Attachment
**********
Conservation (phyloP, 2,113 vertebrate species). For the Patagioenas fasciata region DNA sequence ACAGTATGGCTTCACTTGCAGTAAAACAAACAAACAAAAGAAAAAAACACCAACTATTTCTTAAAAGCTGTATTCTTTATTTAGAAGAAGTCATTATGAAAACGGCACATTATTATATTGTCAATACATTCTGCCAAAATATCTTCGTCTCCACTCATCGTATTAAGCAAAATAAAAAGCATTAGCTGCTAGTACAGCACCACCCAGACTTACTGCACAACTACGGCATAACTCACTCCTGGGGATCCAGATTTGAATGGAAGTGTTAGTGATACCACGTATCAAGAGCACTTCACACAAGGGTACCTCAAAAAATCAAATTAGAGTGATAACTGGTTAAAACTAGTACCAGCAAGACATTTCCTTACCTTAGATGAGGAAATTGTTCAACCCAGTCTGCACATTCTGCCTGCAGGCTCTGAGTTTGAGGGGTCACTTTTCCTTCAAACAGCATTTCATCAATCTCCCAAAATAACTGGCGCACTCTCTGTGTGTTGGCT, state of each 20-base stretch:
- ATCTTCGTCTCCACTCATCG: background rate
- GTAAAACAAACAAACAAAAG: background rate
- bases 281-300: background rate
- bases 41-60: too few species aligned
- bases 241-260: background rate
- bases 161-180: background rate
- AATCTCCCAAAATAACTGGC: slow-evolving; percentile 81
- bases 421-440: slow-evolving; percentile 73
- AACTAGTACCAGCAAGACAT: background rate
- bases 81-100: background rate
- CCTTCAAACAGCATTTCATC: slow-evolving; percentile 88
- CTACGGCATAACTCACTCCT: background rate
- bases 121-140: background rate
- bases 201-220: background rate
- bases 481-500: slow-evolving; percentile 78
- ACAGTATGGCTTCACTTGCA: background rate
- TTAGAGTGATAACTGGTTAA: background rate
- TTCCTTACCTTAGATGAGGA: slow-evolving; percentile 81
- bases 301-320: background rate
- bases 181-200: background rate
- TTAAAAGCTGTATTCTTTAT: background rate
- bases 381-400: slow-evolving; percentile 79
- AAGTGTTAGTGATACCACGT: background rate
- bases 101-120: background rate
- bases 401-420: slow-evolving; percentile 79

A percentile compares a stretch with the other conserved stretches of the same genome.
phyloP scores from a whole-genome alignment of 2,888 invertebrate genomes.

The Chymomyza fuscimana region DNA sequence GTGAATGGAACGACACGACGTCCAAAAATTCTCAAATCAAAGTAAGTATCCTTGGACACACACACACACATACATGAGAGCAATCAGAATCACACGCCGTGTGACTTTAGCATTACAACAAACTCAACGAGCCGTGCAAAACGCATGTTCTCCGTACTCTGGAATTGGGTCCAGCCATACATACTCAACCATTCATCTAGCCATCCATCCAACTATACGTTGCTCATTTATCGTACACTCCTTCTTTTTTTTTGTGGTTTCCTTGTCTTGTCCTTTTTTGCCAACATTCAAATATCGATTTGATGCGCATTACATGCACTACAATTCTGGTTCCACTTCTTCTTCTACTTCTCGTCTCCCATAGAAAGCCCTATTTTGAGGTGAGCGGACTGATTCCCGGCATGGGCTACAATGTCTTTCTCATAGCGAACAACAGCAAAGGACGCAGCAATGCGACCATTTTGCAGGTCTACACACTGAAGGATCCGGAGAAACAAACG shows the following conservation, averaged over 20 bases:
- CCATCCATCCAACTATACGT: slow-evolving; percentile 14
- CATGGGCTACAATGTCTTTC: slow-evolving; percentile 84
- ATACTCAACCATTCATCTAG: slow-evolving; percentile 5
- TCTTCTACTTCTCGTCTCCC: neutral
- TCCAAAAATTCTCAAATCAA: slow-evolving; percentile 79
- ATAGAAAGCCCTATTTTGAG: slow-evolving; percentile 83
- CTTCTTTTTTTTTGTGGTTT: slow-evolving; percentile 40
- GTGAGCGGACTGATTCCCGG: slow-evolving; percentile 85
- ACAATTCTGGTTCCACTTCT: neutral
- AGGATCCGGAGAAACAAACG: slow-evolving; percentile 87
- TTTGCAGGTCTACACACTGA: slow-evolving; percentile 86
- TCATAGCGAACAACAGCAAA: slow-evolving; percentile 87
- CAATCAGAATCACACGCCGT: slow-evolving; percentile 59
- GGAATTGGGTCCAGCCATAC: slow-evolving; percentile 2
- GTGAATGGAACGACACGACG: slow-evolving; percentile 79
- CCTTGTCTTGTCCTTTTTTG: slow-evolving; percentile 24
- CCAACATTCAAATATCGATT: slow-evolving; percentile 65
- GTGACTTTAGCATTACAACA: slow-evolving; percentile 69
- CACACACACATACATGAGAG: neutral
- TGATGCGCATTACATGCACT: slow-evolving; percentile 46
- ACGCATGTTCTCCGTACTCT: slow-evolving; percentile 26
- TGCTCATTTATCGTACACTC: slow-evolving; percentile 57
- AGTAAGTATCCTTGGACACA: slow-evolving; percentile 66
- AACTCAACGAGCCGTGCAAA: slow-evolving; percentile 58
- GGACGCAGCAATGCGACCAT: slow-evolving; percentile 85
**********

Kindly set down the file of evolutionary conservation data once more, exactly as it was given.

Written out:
Conservation (phyloP, 2,113 vertebrate species). For the Patagioenas fasciata region DNA sequence ACAGTATGGCTTCACTTGCAGTAAAACAAACAAACAAAAGAAAAAAACACCAACTATTTCTTAAAAGCTGTATTCTTTATTTAGAAGAAGTCATTATGAAAACGGCACATTATTATATTGTCAATACATTCTGCCAAAATATCTTCGTCTCCACTCATCGTATTAAGCAAAATAAAAAGCATTAGCTGCTAGTACAGCACCACCCAGACTTACTGCACAACTACGGCATAACTCACTCCTGGGGATCCAGATTTGAATGGAAGTGTTAGTGATACCACGTATCAAGAGCACTTCACACAAGGGTACCTCAAAAAATCAAATTAGAGTGATAACTGGTTAAAACTAGTACCAGCAAGACATTTCCTTACCTTAGATGAGGAAATTGTTCAACCCAGTCTGCACATTCTGCCTGCAGGCTCTGAGTTTGAGGGGTCACTTTTCCTTCAAACAGCATTTCATCAATCTCCCAAAATAACTGGCGCACTCTCTGTGTGTTGGCT, state of each 20-base stretch:
- ATCTTCGTCTCCACTCATCG: background rate
- GTAAAACAAACAAACAAAAG: background rate
- bases 281-300: background rate
- bases 41-60: too few species aligned
- bases 241-260: background rate
- bases 161-180: background rate
- AATCTCCCAAAATAACTGGC: slow-evolving; percentile 81
- bases 421-440: slow-evolving; percentile 73
- AACTAGTACCAGCAAGACAT: background rate
- bases 81-100: background rate
- CCTTCAAACAGCATTTCATC: slow-evolving; percentile 88
- CTACGGCATAACTCACTCCT: background rate
- bases 121-140: background rate
- bases 201-220: background rate
- bases 481-500: slow-evolving; percentile 78
- ACAGTATGGCTTCACTTGCA: background rate
- TTAGAGTGATAACTGGTTAA: background rate
- TTCCTTACCTTAGATGAGGA: slow-evolving; percentile 81
- bases 301-320: background rate
- bases 181-200: background rate
- TTAAAAGCTGTATTCTTTAT: background rate
- bases 381-400: slow-evolving; percentile 79
- AAGTGTTAGTGATACCACGT: background rate
- bases 101-120: background rate
- bases 401-420: slow-evolving; percentile 79

A percentile compares a stretch with the other conserved stretches of the same genome.
phyloP scores from a whole-genome alignment of 2,888 invertebrate genomes.

The Chymomyza fuscimana region DNA sequence GTGAATGGAACGACACGACGTCCAAAAATTCTCAAATCAAAGTAAGTATCCTTGGACACACACACACACATACATGAGAGCAATCAGAATCACACGCCGTGTGACTTTAGCATTACAACAAACTCAACGAGCCGTGCAAAACGCATGTTCTCCGTACTCTGGAATTGGGTCCAGCCATACATACTCAACCATTCATCTAGCCATCCATCCAACTATACGTTGCTCATTTATCGTACACTCCTTCTTTTTTTTTGTGGTTTCCTTGTCTTGTCCTTTTTTGCCAACATTCAAATATCGATTTGATGCGCATTACATGCACTACAATTCTGGTTCCACTTCTTCTTCTACTTCTCGTCTCCCATAGAAAGCCCTATTTTGAGGTGAGCGGACTGATTCCCGGCATGGGCTACAATGTCTTTCTCATAGCGAACAACAGCAAAGGACGCAGCAATGCGACCATTTTGCAGGTCTACACACTGAAGGATCCGGAGAAACAAACG shows the following conservation, averaged over 20 bases:
- CCATCCATCCAACTATACGT: slow-evolving; percentile 14
- CATGGGCTACAATGTCTTTC: slow-evolving; percentile 84
- ATACTCAACCATTCATCTAG: slow-evolving; percentile 5
- TCTTCTACTTCTCGTCTCCC: neutral
- TCCAAAAATTCTCAAATCAA: slow-evolving; percentile 79
- ATAGAAAGCCCTATTTTGAG: slow-evolving; percentile 83
- CTTCTTTTTTTTTGTGGTTT: slow-evolving; percentile 40
- GTGAGCGGACTGATTCCCGG: slow-evolving; percentile 85
- ACAATTCTGGTTCCACTTCT: neutral
- AGGATCCGGAGAAACAAACG: slow-evolving; percentile 87
- TTTGCAGGTCTACACACTGA: slow-evolving; percentile 86
- TCATAGCGAACAACAGCAAA: slow-evolving; percentile 87
- CAATCAGAATCACACGCCGT: slow-evolving; percentile 59
- GGAATTGGGTCCAGCCATAC: slow-evolving; percentile 2
- GTGAATGGAACGACACGACG: slow-evolving; percentile 79
- CCTTGTCTTGTCCTTTTTTG: slow-evolving; percentile 24
- CCAACATTCAAATATCGATT: slow-evolving; percentile 65
- GTGACTTTAGCATTACAACA: slow-evolving; percentile 69
- CACACACACATACATGAGAG: neutral
- TGATGCGCATTACATGCACT: slow-evolving; percentile 46
- ACGCATGTTCTCCGTACTCT: slow-evolving; percentile 26
- TGCTCATTTATCGTACACTC: slow-evolving; percentile 57
- AGTAAGTATCCTTGGACACA: slow-evolving; percentile 66
- AACTCAACGAGCCGTGCAAA: slow-evolving; percentile 58
- GGACGCAGCAATGCGACCAT: slow-evolving; percentile 85